From Mt. Olympus to the Shores of Rio

The Games of the 31st Olympiad are coming to the beautiful and wild shores of Rio de Janeiro this summer.  And like the Sochi Games of a couple of years ago, the Rio Olympics are already tainted by crisis.  Rumors are swirling of government corruption and unsafe conditions for spectators and competitors alike.  The entire world is waiting to see if the Olympic Games will prove to be a triumphant moment for Brazil or will exacerbate the many problems currently plaguing the country.

Amid allegations of political corruption and fraud regarding illegal campaign contributions, the country’s President Dilma Rousseff has found herself the target of impending impeachment.  She has been suspended and awaiting a six month trial.  Furthermore, the interim leader, Michel Temer, has his own legal issues and is not a popular choice among the Brazilian people.  The country is in political and economic turmoil.

As of 2014, Brazil’s economy is slumping and the country has fallen into the worst financial crisis in over a century.  In just two years, unemployment has risen 11% and wages have plummeted.  The billions of dollars being spent on Olympic-related construction and infrastructure improvements have caused the government to cut budgets on housing, education and poverty programs.  The separation between social classes is expanding, driving the crime rate to new levels.

But even more immediately alarming to the participating nations who will be traveling to Rio this summer are the chronic health and environment issues that could affect the athletes directly.  Guanabara Bay, the waterway where the sailing and some swimming events will take place, is dangerously polluted with toxic waste.  As of 2015, the bay’s water contained 1.7 million times the sewage levels that would be considered safe in Europe or the United States.  Efforts are being made to protect the Olympians through strategic placement of “eco-barriers” attempting to keep trash and pollution out of the water, but will it be enough by the time the athletes arrive?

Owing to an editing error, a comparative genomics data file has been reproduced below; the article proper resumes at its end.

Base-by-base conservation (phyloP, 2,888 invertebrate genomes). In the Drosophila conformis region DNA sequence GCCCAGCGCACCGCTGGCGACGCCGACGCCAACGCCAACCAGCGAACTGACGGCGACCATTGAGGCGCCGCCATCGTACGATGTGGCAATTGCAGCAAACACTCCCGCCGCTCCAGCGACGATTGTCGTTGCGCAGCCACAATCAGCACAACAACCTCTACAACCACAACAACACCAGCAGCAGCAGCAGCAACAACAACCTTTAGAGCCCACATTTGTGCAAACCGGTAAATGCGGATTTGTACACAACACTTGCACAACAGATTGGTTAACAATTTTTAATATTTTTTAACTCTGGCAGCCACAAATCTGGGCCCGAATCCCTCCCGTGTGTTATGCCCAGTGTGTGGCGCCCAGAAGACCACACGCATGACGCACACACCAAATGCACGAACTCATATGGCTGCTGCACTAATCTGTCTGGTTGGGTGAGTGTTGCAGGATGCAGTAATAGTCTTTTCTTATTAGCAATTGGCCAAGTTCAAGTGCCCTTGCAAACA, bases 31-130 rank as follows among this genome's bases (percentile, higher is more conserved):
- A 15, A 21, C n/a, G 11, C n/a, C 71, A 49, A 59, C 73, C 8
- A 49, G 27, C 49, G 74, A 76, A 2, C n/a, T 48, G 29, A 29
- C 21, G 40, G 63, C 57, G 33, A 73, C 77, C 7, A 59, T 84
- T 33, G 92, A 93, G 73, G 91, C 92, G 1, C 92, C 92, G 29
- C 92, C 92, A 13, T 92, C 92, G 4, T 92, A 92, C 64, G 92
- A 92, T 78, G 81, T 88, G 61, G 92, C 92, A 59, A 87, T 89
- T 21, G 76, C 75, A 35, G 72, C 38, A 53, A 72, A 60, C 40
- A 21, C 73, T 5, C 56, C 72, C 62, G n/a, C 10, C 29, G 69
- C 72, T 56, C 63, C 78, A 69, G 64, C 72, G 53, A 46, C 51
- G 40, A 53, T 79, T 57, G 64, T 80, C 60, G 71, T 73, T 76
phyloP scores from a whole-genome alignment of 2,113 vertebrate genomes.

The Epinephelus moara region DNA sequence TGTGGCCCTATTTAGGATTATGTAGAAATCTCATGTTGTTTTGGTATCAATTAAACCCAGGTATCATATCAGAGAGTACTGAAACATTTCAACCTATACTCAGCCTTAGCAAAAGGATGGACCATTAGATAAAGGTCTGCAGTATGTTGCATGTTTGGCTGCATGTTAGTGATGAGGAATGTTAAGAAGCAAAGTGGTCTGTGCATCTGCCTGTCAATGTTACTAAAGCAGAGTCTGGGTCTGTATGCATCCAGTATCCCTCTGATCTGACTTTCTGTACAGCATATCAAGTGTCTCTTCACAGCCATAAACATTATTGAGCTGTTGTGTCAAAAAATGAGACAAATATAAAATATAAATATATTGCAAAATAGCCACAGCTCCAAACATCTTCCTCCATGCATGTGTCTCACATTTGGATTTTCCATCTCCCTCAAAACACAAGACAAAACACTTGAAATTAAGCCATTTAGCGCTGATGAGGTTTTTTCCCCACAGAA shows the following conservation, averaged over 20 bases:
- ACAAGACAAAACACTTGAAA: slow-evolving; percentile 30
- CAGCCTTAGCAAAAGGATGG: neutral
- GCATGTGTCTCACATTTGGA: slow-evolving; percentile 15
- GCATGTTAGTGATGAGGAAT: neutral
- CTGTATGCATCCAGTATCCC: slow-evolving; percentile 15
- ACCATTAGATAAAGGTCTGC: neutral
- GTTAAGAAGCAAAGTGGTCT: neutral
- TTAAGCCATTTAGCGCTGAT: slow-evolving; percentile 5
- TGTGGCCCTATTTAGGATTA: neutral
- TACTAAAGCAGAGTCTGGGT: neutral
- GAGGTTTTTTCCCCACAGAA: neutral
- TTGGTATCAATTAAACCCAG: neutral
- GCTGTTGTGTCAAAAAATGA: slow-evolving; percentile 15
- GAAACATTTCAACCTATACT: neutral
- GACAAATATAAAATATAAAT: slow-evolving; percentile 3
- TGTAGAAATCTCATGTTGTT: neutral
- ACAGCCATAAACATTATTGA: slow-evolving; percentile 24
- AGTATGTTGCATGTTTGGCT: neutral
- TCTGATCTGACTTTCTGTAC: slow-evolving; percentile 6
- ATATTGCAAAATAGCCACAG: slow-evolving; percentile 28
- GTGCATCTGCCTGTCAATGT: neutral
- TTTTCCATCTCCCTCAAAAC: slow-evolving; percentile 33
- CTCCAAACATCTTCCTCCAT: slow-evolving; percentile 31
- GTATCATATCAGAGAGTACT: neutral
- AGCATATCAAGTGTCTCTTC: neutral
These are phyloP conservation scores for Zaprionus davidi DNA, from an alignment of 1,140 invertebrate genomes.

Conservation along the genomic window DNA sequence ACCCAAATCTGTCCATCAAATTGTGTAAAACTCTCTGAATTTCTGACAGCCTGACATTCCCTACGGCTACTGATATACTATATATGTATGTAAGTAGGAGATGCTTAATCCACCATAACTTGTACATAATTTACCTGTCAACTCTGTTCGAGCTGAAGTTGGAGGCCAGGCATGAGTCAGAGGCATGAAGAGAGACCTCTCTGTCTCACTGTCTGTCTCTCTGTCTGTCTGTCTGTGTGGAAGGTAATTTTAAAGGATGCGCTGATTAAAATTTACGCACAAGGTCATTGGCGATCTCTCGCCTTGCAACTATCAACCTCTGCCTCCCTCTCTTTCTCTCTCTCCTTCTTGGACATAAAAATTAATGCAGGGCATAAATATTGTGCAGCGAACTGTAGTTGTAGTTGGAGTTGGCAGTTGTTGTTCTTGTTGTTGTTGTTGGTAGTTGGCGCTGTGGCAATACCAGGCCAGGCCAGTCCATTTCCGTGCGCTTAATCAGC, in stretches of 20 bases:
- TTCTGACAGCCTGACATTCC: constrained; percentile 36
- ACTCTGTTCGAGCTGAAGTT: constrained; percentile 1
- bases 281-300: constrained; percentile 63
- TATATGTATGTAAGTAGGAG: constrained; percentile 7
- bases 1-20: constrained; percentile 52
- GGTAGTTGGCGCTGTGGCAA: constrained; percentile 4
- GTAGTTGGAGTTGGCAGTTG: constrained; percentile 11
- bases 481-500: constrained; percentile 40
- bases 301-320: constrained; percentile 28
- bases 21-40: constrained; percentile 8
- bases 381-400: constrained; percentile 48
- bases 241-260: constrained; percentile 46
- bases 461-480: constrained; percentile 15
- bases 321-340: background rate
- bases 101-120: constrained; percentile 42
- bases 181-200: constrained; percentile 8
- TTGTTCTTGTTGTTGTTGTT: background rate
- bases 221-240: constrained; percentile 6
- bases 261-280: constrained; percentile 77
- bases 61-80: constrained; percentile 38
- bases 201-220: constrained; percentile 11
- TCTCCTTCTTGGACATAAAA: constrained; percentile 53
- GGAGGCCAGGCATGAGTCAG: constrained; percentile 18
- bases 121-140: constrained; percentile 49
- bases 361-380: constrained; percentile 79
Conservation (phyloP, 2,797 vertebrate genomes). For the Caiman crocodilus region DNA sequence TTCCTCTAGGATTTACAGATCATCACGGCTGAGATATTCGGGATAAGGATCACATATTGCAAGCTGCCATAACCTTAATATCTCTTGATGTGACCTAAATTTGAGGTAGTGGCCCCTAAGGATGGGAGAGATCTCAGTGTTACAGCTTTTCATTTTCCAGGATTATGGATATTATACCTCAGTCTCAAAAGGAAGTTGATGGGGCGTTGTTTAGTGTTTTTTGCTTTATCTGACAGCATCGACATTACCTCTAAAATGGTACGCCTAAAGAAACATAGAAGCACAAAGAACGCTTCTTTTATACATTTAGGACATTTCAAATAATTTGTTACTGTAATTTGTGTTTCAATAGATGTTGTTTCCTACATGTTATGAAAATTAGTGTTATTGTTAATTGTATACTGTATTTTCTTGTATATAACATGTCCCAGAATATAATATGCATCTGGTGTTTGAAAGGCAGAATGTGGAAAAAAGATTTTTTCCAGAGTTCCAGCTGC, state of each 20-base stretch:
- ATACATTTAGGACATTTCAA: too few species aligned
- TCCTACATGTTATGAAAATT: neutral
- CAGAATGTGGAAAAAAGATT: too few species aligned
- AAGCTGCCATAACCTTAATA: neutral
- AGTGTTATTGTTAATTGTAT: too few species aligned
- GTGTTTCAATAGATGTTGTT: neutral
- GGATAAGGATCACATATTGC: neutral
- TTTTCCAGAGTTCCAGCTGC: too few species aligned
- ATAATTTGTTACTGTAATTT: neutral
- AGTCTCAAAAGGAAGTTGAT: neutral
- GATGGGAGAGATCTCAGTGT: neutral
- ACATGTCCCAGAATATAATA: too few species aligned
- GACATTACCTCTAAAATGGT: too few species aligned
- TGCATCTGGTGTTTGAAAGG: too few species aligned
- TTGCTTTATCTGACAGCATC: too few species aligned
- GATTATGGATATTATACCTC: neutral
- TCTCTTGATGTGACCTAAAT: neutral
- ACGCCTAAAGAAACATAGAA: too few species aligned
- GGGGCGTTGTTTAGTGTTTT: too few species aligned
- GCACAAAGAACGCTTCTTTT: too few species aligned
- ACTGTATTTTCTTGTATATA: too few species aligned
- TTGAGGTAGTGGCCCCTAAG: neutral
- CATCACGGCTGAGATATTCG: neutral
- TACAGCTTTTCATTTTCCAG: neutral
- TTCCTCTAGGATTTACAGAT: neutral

The other major developing health concern is the widely publicized outbreak of Zika virus which has been linked to severe illness and birth defects.  The Brazilian government dispatched military and health professionals to effectively rid Rio and the surrounding areas of the mosquitoes that carry the virus, but international experts believe there are still great risks facing those traveling to the Games.  Numerous star athletes are publically voicing concerns and contemplating complete withdrawal from competition.

Despite these serious problems, thousands of athletes will make the trip to Rio to participate in their scheduled events.  Petersen International has been busy writing disability insurance policies on American and international Olympians, including boxers, track and field athletes and basketball stars, all of whom are seeking financial protection specifically for their upcoming travels to Brazil.

Call Petersen International at (800)345-8816 to hear more about the insurance lines available to protect the athletes and spectators who will be making the journey to Rio de Janeiro this summer.  We all hope that the splendor and magic of the Olympic Games will overshadow the serious concerns facing the country of Brazil now and into the future.